100 Plants in Populated Areas Across the U.S. Responsible for 39 Percent of Toxic Air Emissions

An Estimated 11,581 Children Live Within a Mile of the “Toxic 100”, and 112,681 Live Within Three Miles

Washington, D.C.— A new analysis by the Environmental Integrity Project found that over a third (39 percent) of all toxic air emissions nationwide in 2018 came from just 100 facilities that have at least 250 people living within a mile. Forty-four percent of the people living within this radius are low-income residents—significantly higher than the national average of just under 33 percent.

The report, “Breath to the People: Sacred Air and Toxic Pollution,” was produced in collaboration with the United Church of Christ. For the report, EIP analyzed emissions from the over 15,500 facilities included in the U.S. EPA’s Toxics Release Inventory and singled out 100 facilities—the “Toxic 100” —with the potential to impact the most people due to the surrounding population density. For an interactive map of the Toxic 100, visit https://www.ucc.org/breathtothepeople.

Some chemicals contain more potent toxins than others, so in order to assess where the most toxic releases occurred, EIP applied EPA’s methodology that assigns greater weight to pollutants that are more toxic when inhaled (inhalation toxicity). For example, applying EPA’s weighting factors to compare the relative toxicity of two different pollutants, a ton of benzene is roughly equivalent to 393 tons of ethylene oxide.

“This report is our latest attempt to draw attention to the many threats posed by industrial pollution—especially to those living in close proximity the emission sources—and to provide common-sense and long-lasting solutions,” said Courtney Bernhardt, Research Director for the Environmental Integrity Project.

More than a third (34 percent) of all toxicity-weighted air emissions came from just ten counties across the country, and 19 percent (884 million toxicity-weighted tons) of all toxic emissions reported to the TRI in 2018 came from 352 facilities in just four counties in Texas: Calhoun, Jefferson, Harris, and Webb. The remainder of the top ten counties include: Ascension and Calcasieu parishes in Louisiana; Humboldt County, Nevada; and Des Moines County, Iowa; and Montgomery County, Virginia.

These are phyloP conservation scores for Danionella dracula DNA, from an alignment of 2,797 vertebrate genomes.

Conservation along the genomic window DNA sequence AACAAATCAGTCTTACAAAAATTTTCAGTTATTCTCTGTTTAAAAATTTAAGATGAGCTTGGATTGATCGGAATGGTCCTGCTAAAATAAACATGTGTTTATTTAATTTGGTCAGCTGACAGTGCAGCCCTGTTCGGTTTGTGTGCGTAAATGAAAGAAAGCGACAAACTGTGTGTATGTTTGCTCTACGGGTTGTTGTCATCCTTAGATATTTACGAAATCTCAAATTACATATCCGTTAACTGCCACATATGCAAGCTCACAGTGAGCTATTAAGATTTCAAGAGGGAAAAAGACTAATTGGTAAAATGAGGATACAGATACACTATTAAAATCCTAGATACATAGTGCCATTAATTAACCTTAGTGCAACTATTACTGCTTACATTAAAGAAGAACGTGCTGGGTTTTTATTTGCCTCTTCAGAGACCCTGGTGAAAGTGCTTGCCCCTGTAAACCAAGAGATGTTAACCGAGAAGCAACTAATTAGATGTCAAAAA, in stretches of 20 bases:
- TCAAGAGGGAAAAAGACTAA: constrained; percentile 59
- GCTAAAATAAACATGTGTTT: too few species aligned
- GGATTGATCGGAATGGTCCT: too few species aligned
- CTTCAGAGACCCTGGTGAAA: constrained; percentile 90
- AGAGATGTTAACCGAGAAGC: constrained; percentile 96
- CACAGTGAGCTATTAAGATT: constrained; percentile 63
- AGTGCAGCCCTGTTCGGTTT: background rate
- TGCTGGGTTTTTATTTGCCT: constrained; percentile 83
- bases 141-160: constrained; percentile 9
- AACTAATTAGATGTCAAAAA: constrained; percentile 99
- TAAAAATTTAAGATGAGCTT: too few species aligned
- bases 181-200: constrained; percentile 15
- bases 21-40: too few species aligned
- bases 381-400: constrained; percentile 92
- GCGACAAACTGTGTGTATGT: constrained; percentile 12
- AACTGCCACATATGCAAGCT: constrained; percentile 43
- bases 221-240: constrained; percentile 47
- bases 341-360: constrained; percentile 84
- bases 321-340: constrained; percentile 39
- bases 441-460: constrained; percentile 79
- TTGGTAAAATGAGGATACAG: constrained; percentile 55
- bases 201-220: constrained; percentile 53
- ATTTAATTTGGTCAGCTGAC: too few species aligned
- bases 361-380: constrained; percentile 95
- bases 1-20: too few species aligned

An estimated 169,654 people live within a mile of a Toxic 100 plant, and over 1.6 million live within three miles. At the national level, the percentage of people of color or Hispanics or Latinos, low-income residents, and children under five living within one mile of the Toxic 100 were all higher than national averages. Forty-four percent of the population is low income, which is significantly higher than the national average of just under 33 percent. Forty percent are people of color or Hispanic or Latino, while the national average is 38 percent. The percentage of children living within a mile of the Toxic 100, seven percent, is close to the national average of six percent. An estimated 11,581 children live within a mile of the Toxic 100, while 112,681 live within three miles.

“This report highlights and reconfirms what we cannot overlook: Children are in direct harm’s way to toxic air pollution,” said Nsedu Obot Witherspoon, Executive Director of the Children’s Environmental Health Network. “We have evidence of children living near fence line communities, among clusters of polluting companies and those who are exposed to multiple injustices before us. This is far from okay and requires the urgent public will necessary to stand up for and protect the health, safety and future of our children today.”

The facilities in the Toxic 100 reported releasing 166 different chemicals or chemical compounds to the air in 2018. These chemicals consist of hundreds of different carcinogens, persistent bio-accumulative toxins, metals, and other toxic chemicals. Three of the most toxic chemicals released include ethylene oxide, hexavalent chromium, and nickel, all potent human carcinogens.

“It is not an accident that we are releasing this report on Ash Wednesday, a day associated with repentance,” said the Rev. Brooks Berndt, UCC minister for environmental justice, the church’s point person for the project. “In its Greek origins, repentance was about turning around and changing course to go in a better direction. As a nation, it is time for us to go in a better direction for the sake of our children and communities across the country.”

The UCC has a long history of environmental justice work. Its groundbreaking 1987 study, “Toxic Wastes and Race,” is still cited by activists and academics.

Media contacts:
Tom Pelton, Environmental Integrity Project (443) 510-2574 or tpelton@environmentalintegrity.org

Connie Larkman, UCC News Director, Cleveland, office 216-736-2196, cell 216-496-5540, larkmanc@ucc.org